The deadline for House members to submit their proposed amendments to the Lower Chamber’s version of the Fiscal Year 2014 National Defense Authorization Act (NDAA) passed on Tuesday, leaving an avalanche of offered changes in its wake. While the House NDAA will still need to be merged with its eventual Senate counterpart in conference committee, many of its provisions will likely find themselves in the final bill.
A total of 291 amendments were sent to the House Rules Committee, which will decide on Wednesday how the floor debate will proceed and how many of these amendments will be discussed. ThinkProgress read through them all so you don’t have to, pulling out some of the amendments that would do the most to improve the bill that moves forward:
1. Repeal the 2001 Authorization for the Use of Military Force (AUMF).
Rep. Barbara Lee (D-CA) frequently touts the fact that she was the only member of Congress to vote against the AUMF when first written in 2001. Now, twelve years later, Lee is still fighting to repeal it, but now she has President Obama’s backing — in principle. Obama has expressed an interest in revising the AUMF before it’s eventual repeal, but Lee’s amendment jumps straight to the end. If passed, it would have the AUMF repealed on Jan. 1, 2015 or when the war ends in Afghanistan, whichever comes first.
2. Set up a framework to close Gitmo.
Rep. Adam Smith (D-WA) serves as the Ranking Member on the House Armed Services Committee, a position from which he has long advocated the closure of the military prision at Guantanamo Bay, Cuba. This year, he and several of his colleagues are attempting to insert language into the NDAA doing just that. While it’s a long shot, if it passed Smith’s amendment would add into the NDAA the Guantanamo Bay Detention Facility Closure Act of 2013, which would lift the ban on transferring detainees into the U.S. for imprisonment or trial and cutting off all funding to the prison after 2014.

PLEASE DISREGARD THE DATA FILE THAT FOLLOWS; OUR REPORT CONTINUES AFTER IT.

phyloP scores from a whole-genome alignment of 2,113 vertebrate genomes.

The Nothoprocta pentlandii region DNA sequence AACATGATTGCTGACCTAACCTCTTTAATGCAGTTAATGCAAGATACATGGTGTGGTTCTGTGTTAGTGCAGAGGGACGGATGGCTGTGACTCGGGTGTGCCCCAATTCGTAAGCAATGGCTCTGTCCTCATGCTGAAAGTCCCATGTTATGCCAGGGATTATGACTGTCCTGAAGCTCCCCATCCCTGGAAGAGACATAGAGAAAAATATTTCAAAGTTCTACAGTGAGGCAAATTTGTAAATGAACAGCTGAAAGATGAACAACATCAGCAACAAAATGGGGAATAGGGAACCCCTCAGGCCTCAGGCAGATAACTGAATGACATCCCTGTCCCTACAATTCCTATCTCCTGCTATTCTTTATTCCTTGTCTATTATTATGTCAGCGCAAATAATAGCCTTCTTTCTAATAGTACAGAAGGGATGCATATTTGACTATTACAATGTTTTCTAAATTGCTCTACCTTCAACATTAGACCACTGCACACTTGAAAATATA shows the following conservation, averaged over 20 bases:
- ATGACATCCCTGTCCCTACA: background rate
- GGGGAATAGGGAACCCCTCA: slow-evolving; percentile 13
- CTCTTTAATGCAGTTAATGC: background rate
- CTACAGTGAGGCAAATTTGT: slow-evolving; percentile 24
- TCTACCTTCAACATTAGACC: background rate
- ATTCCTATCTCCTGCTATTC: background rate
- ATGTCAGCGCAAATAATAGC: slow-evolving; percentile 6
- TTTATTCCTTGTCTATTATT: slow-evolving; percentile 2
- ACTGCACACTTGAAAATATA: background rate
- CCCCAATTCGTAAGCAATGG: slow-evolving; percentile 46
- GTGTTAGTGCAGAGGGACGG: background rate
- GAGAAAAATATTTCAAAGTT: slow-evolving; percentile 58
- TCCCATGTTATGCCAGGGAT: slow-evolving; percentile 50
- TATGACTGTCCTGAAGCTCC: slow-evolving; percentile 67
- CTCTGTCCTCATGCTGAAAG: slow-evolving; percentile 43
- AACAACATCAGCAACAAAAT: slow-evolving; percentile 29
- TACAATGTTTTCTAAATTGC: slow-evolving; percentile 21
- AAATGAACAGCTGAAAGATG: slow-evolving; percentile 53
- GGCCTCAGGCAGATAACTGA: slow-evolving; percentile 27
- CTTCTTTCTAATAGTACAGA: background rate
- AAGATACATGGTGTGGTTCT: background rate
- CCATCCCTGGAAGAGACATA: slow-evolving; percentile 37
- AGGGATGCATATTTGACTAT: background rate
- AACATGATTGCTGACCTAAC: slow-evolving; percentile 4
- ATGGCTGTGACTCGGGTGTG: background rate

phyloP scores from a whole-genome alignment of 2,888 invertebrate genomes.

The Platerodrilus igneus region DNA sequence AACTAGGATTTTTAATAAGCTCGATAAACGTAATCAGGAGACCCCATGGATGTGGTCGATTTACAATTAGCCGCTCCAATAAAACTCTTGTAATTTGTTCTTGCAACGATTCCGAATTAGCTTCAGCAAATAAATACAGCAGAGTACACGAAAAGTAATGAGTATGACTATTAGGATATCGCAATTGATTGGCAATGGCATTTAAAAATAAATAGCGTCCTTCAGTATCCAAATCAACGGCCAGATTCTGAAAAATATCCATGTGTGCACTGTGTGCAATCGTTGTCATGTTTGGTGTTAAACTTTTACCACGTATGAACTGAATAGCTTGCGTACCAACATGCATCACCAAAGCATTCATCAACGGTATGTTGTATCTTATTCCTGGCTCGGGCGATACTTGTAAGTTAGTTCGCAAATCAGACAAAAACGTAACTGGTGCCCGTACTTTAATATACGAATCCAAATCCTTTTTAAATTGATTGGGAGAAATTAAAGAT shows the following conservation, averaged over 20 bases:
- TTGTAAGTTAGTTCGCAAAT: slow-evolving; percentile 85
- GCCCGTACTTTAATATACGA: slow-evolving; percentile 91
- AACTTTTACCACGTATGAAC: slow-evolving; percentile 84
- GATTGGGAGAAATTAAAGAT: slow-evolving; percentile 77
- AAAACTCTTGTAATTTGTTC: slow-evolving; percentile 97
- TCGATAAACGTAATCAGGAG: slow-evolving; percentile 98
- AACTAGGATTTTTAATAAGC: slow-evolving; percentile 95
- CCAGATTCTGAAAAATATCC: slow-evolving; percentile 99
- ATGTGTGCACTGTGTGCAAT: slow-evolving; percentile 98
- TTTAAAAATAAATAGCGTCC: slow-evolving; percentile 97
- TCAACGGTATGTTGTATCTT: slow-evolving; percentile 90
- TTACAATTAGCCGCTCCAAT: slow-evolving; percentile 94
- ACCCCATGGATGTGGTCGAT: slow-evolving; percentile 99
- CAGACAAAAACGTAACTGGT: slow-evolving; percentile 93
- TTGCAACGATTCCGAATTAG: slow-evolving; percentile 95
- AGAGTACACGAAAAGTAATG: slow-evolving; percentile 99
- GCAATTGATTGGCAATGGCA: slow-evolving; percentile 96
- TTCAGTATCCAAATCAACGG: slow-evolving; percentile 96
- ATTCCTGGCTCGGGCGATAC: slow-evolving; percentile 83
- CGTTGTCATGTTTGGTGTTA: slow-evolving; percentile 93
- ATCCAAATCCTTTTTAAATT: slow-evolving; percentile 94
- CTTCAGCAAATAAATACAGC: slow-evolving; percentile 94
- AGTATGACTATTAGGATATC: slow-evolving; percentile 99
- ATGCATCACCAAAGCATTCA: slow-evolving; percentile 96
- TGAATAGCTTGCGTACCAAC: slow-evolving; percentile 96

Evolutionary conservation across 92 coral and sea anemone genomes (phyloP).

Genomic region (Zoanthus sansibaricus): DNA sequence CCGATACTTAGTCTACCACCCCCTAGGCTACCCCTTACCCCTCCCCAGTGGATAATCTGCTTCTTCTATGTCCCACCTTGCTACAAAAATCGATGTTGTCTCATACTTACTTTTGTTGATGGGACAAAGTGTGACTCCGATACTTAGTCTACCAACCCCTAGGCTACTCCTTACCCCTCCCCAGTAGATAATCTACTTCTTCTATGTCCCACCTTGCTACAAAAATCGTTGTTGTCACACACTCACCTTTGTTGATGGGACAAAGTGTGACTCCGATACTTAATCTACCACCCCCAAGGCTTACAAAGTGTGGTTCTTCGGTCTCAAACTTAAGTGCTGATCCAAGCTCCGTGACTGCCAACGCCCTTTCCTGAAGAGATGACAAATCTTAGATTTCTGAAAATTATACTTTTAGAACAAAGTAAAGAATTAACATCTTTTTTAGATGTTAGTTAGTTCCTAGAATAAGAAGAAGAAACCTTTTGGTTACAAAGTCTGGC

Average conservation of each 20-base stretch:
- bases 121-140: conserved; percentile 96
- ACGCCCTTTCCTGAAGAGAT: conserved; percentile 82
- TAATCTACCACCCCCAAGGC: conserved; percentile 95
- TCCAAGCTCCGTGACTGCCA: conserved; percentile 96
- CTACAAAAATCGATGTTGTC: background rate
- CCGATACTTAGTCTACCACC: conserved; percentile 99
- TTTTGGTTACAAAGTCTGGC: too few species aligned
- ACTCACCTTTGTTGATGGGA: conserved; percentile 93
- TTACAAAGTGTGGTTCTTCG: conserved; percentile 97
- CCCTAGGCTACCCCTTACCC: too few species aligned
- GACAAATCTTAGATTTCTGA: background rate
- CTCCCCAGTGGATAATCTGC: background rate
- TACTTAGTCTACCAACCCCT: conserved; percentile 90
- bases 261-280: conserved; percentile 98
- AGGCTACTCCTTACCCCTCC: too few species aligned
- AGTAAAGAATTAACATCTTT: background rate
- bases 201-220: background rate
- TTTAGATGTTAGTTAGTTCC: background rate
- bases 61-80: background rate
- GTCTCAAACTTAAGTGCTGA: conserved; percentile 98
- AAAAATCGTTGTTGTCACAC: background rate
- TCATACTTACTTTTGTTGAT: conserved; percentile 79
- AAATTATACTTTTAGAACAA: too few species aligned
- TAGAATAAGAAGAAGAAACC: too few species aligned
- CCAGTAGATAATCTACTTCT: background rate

3. Add more oversight to the administration’s targeted killing program.
House Armed Services Committee Vice-Chair Rep. Mac Thornberry (R-TX) won passage in committee of his provision to have the Secretary of Defense brief his committee and its Senate counterpart every time the administration conducted a kill or capture operation outside of Afghanistan. Rep. Eliot Engel (D-NY), Ranking Member of the House Foreign Affairs Committee, wants to expand that oversight even further. Under Engel’s amendment, Foreign Affairs as well as the House’s Permanent Select Committee on Intelligence would also have to receive the same briefing, increasing the members of Congress in the know.